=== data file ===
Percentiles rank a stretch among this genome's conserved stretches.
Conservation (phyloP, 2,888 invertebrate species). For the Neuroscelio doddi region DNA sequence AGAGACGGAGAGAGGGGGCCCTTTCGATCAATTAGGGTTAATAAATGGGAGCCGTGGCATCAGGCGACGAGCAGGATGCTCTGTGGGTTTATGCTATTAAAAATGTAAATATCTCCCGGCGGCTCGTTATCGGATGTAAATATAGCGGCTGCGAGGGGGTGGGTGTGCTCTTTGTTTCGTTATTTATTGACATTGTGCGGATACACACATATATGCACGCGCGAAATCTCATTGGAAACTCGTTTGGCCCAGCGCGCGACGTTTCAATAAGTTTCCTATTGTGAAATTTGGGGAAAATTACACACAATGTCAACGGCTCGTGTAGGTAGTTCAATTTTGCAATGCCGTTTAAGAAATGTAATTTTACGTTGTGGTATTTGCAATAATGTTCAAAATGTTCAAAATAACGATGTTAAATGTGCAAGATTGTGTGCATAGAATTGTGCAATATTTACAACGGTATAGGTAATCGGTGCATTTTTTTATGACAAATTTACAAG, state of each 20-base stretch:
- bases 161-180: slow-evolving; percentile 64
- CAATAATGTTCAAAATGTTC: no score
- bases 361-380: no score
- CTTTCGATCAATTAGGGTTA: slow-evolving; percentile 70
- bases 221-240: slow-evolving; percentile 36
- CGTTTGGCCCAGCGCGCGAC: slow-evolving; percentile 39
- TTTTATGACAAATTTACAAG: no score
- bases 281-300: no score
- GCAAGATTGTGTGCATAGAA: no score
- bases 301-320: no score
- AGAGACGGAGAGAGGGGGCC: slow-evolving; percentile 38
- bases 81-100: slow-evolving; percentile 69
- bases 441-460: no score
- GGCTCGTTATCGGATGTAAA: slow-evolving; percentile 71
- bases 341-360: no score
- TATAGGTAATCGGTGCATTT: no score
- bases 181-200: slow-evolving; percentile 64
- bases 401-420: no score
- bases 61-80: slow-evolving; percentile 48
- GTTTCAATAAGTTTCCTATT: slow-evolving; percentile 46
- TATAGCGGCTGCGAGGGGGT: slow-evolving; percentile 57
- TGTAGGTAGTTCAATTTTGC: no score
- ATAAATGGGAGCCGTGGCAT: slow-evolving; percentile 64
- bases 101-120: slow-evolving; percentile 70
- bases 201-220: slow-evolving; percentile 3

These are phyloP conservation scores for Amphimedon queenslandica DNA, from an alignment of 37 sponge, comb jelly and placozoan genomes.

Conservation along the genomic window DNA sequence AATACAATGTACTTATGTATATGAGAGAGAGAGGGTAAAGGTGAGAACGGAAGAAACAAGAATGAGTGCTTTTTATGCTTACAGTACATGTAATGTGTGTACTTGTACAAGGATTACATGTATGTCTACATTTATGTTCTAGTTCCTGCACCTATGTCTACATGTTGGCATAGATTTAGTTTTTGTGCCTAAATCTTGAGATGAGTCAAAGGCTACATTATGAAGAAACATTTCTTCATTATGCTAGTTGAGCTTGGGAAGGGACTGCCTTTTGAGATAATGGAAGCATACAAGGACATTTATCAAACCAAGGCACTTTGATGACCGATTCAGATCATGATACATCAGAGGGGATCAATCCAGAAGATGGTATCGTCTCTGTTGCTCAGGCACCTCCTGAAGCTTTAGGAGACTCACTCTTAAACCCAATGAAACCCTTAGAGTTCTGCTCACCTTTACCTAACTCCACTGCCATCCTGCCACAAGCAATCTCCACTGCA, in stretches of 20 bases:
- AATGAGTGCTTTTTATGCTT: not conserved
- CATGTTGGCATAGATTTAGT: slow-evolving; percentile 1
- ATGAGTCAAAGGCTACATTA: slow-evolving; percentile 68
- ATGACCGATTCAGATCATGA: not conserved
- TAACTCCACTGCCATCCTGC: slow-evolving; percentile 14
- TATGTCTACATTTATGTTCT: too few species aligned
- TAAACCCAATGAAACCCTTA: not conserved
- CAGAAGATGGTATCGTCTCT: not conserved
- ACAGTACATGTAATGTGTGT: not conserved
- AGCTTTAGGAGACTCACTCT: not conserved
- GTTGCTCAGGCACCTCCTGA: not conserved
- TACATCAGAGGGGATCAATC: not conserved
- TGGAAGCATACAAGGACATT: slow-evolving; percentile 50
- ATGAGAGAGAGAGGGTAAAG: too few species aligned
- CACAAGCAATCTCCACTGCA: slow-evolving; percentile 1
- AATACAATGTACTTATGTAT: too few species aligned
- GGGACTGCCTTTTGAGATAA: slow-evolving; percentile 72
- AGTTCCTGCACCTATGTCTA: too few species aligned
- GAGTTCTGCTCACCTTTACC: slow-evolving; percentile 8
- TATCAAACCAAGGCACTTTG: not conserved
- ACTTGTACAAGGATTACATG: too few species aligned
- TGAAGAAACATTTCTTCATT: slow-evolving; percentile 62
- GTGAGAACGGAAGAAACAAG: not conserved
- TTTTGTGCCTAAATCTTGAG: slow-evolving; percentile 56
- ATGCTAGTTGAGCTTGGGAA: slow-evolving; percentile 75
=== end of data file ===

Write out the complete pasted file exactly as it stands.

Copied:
Percentiles rank a stretch among this genome's conserved stretches.
Conservation (phyloP, 2,888 invertebrate species). For the Neuroscelio doddi region DNA sequence AGAGACGGAGAGAGGGGGCCCTTTCGATCAATTAGGGTTAATAAATGGGAGCCGTGGCATCAGGCGACGAGCAGGATGCTCTGTGGGTTTATGCTATTAAAAATGTAAATATCTCCCGGCGGCTCGTTATCGGATGTAAATATAGCGGCTGCGAGGGGGTGGGTGTGCTCTTTGTTTCGTTATTTATTGACATTGTGCGGATACACACATATATGCACGCGCGAAATCTCATTGGAAACTCGTTTGGCCCAGCGCGCGACGTTTCAATAAGTTTCCTATTGTGAAATTTGGGGAAAATTACACACAATGTCAACGGCTCGTGTAGGTAGTTCAATTTTGCAATGCCGTTTAAGAAATGTAATTTTACGTTGTGGTATTTGCAATAATGTTCAAAATGTTCAAAATAACGATGTTAAATGTGCAAGATTGTGTGCATAGAATTGTGCAATATTTACAACGGTATAGGTAATCGGTGCATTTTTTTATGACAAATTTACAAG, state of each 20-base stretch:
- bases 161-180: slow-evolving; percentile 64
- CAATAATGTTCAAAATGTTC: no score
- bases 361-380: no score
- CTTTCGATCAATTAGGGTTA: slow-evolving; percentile 70
- bases 221-240: slow-evolving; percentile 36
- CGTTTGGCCCAGCGCGCGAC: slow-evolving; percentile 39
- TTTTATGACAAATTTACAAG: no score
- bases 281-300: no score
- GCAAGATTGTGTGCATAGAA: no score
- bases 301-320: no score
- AGAGACGGAGAGAGGGGGCC: slow-evolving; percentile 38
- bases 81-100: slow-evolving; percentile 69
- bases 441-460: no score
- GGCTCGTTATCGGATGTAAA: slow-evolving; percentile 71
- bases 341-360: no score
- TATAGGTAATCGGTGCATTT: no score
- bases 181-200: slow-evolving; percentile 64
- bases 401-420: no score
- bases 61-80: slow-evolving; percentile 48
- GTTTCAATAAGTTTCCTATT: slow-evolving; percentile 46
- TATAGCGGCTGCGAGGGGGT: slow-evolving; percentile 57
- TGTAGGTAGTTCAATTTTGC: no score
- ATAAATGGGAGCCGTGGCAT: slow-evolving; percentile 64
- bases 101-120: slow-evolving; percentile 70
- bases 201-220: slow-evolving; percentile 3

These are phyloP conservation scores for Amphimedon queenslandica DNA, from an alignment of 37 sponge, comb jelly and placozoan genomes.

Conservation along the genomic window DNA sequence AATACAATGTACTTATGTATATGAGAGAGAGAGGGTAAAGGTGAGAACGGAAGAAACAAGAATGAGTGCTTTTTATGCTTACAGTACATGTAATGTGTGTACTTGTACAAGGATTACATGTATGTCTACATTTATGTTCTAGTTCCTGCACCTATGTCTACATGTTGGCATAGATTTAGTTTTTGTGCCTAAATCTTGAGATGAGTCAAAGGCTACATTATGAAGAAACATTTCTTCATTATGCTAGTTGAGCTTGGGAAGGGACTGCCTTTTGAGATAATGGAAGCATACAAGGACATTTATCAAACCAAGGCACTTTGATGACCGATTCAGATCATGATACATCAGAGGGGATCAATCCAGAAGATGGTATCGTCTCTGTTGCTCAGGCACCTCCTGAAGCTTTAGGAGACTCACTCTTAAACCCAATGAAACCCTTAGAGTTCTGCTCACCTTTACCTAACTCCACTGCCATCCTGCCACAAGCAATCTCCACTGCA, in stretches of 20 bases:
- AATGAGTGCTTTTTATGCTT: not conserved
- CATGTTGGCATAGATTTAGT: slow-evolving; percentile 1
- ATGAGTCAAAGGCTACATTA: slow-evolving; percentile 68
- ATGACCGATTCAGATCATGA: not conserved
- TAACTCCACTGCCATCCTGC: slow-evolving; percentile 14
- TATGTCTACATTTATGTTCT: too few species aligned
- TAAACCCAATGAAACCCTTA: not conserved
- CAGAAGATGGTATCGTCTCT: not conserved
- ACAGTACATGTAATGTGTGT: not conserved
- AGCTTTAGGAGACTCACTCT: not conserved
- GTTGCTCAGGCACCTCCTGA: not conserved
- TACATCAGAGGGGATCAATC: not conserved
- TGGAAGCATACAAGGACATT: slow-evolving; percentile 50
- ATGAGAGAGAGAGGGTAAAG: too few species aligned
- CACAAGCAATCTCCACTGCA: slow-evolving; percentile 1
- AATACAATGTACTTATGTAT: too few species aligned
- GGGACTGCCTTTTGAGATAA: slow-evolving; percentile 72
- AGTTCCTGCACCTATGTCTA: too few species aligned
- GAGTTCTGCTCACCTTTACC: slow-evolving; percentile 8
- TATCAAACCAAGGCACTTTG: not conserved
- ACTTGTACAAGGATTACATG: too few species aligned
- TGAAGAAACATTTCTTCATT: slow-evolving; percentile 62
- GTGAGAACGGAAGAAACAAG: not conserved
- TTTTGTGCCTAAATCTTGAG: slow-evolving; percentile 56
- ATGCTAGTTGAGCTTGGGAA: slow-evolving; percentile 75